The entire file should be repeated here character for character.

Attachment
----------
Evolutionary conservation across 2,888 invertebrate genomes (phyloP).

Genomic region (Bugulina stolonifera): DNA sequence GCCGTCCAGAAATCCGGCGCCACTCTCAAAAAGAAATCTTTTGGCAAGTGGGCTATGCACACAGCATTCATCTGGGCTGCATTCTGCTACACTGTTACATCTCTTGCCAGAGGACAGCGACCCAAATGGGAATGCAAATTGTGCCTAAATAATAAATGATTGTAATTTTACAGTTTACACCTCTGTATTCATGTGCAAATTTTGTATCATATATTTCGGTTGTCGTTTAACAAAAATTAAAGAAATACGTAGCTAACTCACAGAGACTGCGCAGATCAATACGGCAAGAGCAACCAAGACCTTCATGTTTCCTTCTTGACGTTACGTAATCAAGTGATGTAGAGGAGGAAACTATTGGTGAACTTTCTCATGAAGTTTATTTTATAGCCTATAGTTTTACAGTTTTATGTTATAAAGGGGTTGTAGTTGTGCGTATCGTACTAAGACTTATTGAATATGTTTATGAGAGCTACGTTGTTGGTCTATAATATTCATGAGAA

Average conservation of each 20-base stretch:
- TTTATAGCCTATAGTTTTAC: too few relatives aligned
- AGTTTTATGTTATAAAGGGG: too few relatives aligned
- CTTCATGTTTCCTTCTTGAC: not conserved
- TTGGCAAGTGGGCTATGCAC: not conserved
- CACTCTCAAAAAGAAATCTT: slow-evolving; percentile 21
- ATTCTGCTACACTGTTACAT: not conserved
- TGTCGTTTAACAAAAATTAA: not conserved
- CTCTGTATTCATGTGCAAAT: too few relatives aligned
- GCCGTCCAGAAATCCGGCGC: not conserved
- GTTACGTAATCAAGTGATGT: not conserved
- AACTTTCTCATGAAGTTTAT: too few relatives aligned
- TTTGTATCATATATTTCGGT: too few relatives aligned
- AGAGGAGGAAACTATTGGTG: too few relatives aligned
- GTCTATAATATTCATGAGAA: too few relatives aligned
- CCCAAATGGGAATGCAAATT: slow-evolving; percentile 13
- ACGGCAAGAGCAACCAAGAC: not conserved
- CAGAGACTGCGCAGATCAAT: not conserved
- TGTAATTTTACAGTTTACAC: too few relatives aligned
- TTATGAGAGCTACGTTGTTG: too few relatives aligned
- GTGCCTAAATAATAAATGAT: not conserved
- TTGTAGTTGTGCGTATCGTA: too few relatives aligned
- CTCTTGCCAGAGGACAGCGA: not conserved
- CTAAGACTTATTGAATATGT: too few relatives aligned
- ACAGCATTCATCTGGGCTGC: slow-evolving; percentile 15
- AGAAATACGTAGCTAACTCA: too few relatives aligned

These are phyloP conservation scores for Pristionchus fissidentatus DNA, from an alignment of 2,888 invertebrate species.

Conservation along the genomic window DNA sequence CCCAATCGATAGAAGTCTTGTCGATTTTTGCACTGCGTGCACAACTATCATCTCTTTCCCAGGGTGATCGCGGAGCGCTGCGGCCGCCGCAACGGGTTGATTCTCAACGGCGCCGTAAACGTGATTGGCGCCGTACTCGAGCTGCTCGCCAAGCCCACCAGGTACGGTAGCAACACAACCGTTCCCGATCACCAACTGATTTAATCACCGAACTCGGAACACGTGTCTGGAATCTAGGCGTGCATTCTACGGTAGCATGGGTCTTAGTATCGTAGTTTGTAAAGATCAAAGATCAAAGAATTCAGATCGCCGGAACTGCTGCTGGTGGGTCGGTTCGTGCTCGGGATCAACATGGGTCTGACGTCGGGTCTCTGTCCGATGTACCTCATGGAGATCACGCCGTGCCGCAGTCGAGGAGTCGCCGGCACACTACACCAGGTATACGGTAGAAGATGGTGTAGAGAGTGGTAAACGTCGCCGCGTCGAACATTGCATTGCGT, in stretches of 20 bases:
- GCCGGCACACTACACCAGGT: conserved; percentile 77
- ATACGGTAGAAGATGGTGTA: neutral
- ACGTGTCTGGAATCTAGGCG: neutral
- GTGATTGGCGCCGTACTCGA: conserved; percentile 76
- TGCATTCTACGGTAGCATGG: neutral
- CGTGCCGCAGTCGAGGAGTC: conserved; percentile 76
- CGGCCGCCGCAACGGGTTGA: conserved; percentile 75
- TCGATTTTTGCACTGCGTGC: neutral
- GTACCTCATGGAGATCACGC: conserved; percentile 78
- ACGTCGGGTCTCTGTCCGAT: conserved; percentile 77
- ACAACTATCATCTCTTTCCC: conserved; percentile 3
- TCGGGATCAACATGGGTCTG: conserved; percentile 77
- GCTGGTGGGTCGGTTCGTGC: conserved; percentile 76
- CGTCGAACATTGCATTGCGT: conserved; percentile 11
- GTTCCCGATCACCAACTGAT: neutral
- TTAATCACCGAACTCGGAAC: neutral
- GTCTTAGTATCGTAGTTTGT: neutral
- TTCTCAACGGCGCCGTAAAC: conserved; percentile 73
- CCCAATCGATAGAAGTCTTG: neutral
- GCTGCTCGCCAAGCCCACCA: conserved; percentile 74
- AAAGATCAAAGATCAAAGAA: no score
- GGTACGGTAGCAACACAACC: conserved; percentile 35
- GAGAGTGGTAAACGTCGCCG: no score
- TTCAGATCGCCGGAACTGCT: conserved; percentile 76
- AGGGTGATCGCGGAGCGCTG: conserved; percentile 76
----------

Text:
Evolutionary conservation across 2,888 invertebrate genomes (phyloP).

Genomic region (Bugulina stolonifera): DNA sequence GCCGTCCAGAAATCCGGCGCCACTCTCAAAAAGAAATCTTTTGGCAAGTGGGCTATGCACACAGCATTCATCTGGGCTGCATTCTGCTACACTGTTACATCTCTTGCCAGAGGACAGCGACCCAAATGGGAATGCAAATTGTGCCTAAATAATAAATGATTGTAATTTTACAGTTTACACCTCTGTATTCATGTGCAAATTTTGTATCATATATTTCGGTTGTCGTTTAACAAAAATTAAAGAAATACGTAGCTAACTCACAGAGACTGCGCAGATCAATACGGCAAGAGCAACCAAGACCTTCATGTTTCCTTCTTGACGTTACGTAATCAAGTGATGTAGAGGAGGAAACTATTGGTGAACTTTCTCATGAAGTTTATTTTATAGCCTATAGTTTTACAGTTTTATGTTATAAAGGGGTTGTAGTTGTGCGTATCGTACTAAGACTTATTGAATATGTTTATGAGAGCTACGTTGTTGGTCTATAATATTCATGAGAA

Average conservation of each 20-base stretch:
- TTTATAGCCTATAGTTTTAC: too few relatives aligned
- AGTTTTATGTTATAAAGGGG: too few relatives aligned
- CTTCATGTTTCCTTCTTGAC: not conserved
- TTGGCAAGTGGGCTATGCAC: not conserved
- CACTCTCAAAAAGAAATCTT: slow-evolving; percentile 21
- ATTCTGCTACACTGTTACAT: not conserved
- TGTCGTTTAACAAAAATTAA: not conserved
- CTCTGTATTCATGTGCAAAT: too few relatives aligned
- GCCGTCCAGAAATCCGGCGC: not conserved
- GTTACGTAATCAAGTGATGT: not conserved
- AACTTTCTCATGAAGTTTAT: too few relatives aligned
- TTTGTATCATATATTTCGGT: too few relatives aligned
- AGAGGAGGAAACTATTGGTG: too few relatives aligned
- GTCTATAATATTCATGAGAA: too few relatives aligned
- CCCAAATGGGAATGCAAATT: slow-evolving; percentile 13
- ACGGCAAGAGCAACCAAGAC: not conserved
- CAGAGACTGCGCAGATCAAT: not conserved
- TGTAATTTTACAGTTTACAC: too few relatives aligned
- TTATGAGAGCTACGTTGTTG: too few relatives aligned
- GTGCCTAAATAATAAATGAT: not conserved
- TTGTAGTTGTGCGTATCGTA: too few relatives aligned
- CTCTTGCCAGAGGACAGCGA: not conserved
- CTAAGACTTATTGAATATGT: too few relatives aligned
- ACAGCATTCATCTGGGCTGC: slow-evolving; percentile 15
- AGAAATACGTAGCTAACTCA: too few relatives aligned

These are phyloP conservation scores for Pristionchus fissidentatus DNA, from an alignment of 2,888 invertebrate species.

Conservation along the genomic window DNA sequence CCCAATCGATAGAAGTCTTGTCGATTTTTGCACTGCGTGCACAACTATCATCTCTTTCCCAGGGTGATCGCGGAGCGCTGCGGCCGCCGCAACGGGTTGATTCTCAACGGCGCCGTAAACGTGATTGGCGCCGTACTCGAGCTGCTCGCCAAGCCCACCAGGTACGGTAGCAACACAACCGTTCCCGATCACCAACTGATTTAATCACCGAACTCGGAACACGTGTCTGGAATCTAGGCGTGCATTCTACGGTAGCATGGGTCTTAGTATCGTAGTTTGTAAAGATCAAAGATCAAAGAATTCAGATCGCCGGAACTGCTGCTGGTGGGTCGGTTCGTGCTCGGGATCAACATGGGTCTGACGTCGGGTCTCTGTCCGATGTACCTCATGGAGATCACGCCGTGCCGCAGTCGAGGAGTCGCCGGCACACTACACCAGGTATACGGTAGAAGATGGTGTAGAGAGTGGTAAACGTCGCCGCGTCGAACATTGCATTGCGT, in stretches of 20 bases:
- GCCGGCACACTACACCAGGT: conserved; percentile 77
- ATACGGTAGAAGATGGTGTA: neutral
- ACGTGTCTGGAATCTAGGCG: neutral
- GTGATTGGCGCCGTACTCGA: conserved; percentile 76
- TGCATTCTACGGTAGCATGG: neutral
- CGTGCCGCAGTCGAGGAGTC: conserved; percentile 76
- CGGCCGCCGCAACGGGTTGA: conserved; percentile 75
- TCGATTTTTGCACTGCGTGC: neutral
- GTACCTCATGGAGATCACGC: conserved; percentile 78
- ACGTCGGGTCTCTGTCCGAT: conserved; percentile 77
- ACAACTATCATCTCTTTCCC: conserved; percentile 3
- TCGGGATCAACATGGGTCTG: conserved; percentile 77
- GCTGGTGGGTCGGTTCGTGC: conserved; percentile 76
- CGTCGAACATTGCATTGCGT: conserved; percentile 11
- GTTCCCGATCACCAACTGAT: neutral
- TTAATCACCGAACTCGGAAC: neutral
- GTCTTAGTATCGTAGTTTGT: neutral
- TTCTCAACGGCGCCGTAAAC: conserved; percentile 73
- CCCAATCGATAGAAGTCTTG: neutral
- GCTGCTCGCCAAGCCCACCA: conserved; percentile 74
- AAAGATCAAAGATCAAAGAA: no score
- GGTACGGTAGCAACACAACC: conserved; percentile 35
- GAGAGTGGTAAACGTCGCCG: no score
- TTCAGATCGCCGGAACTGCT: conserved; percentile 76
- AGGGTGATCGCGGAGCGCTG: conserved; percentile 76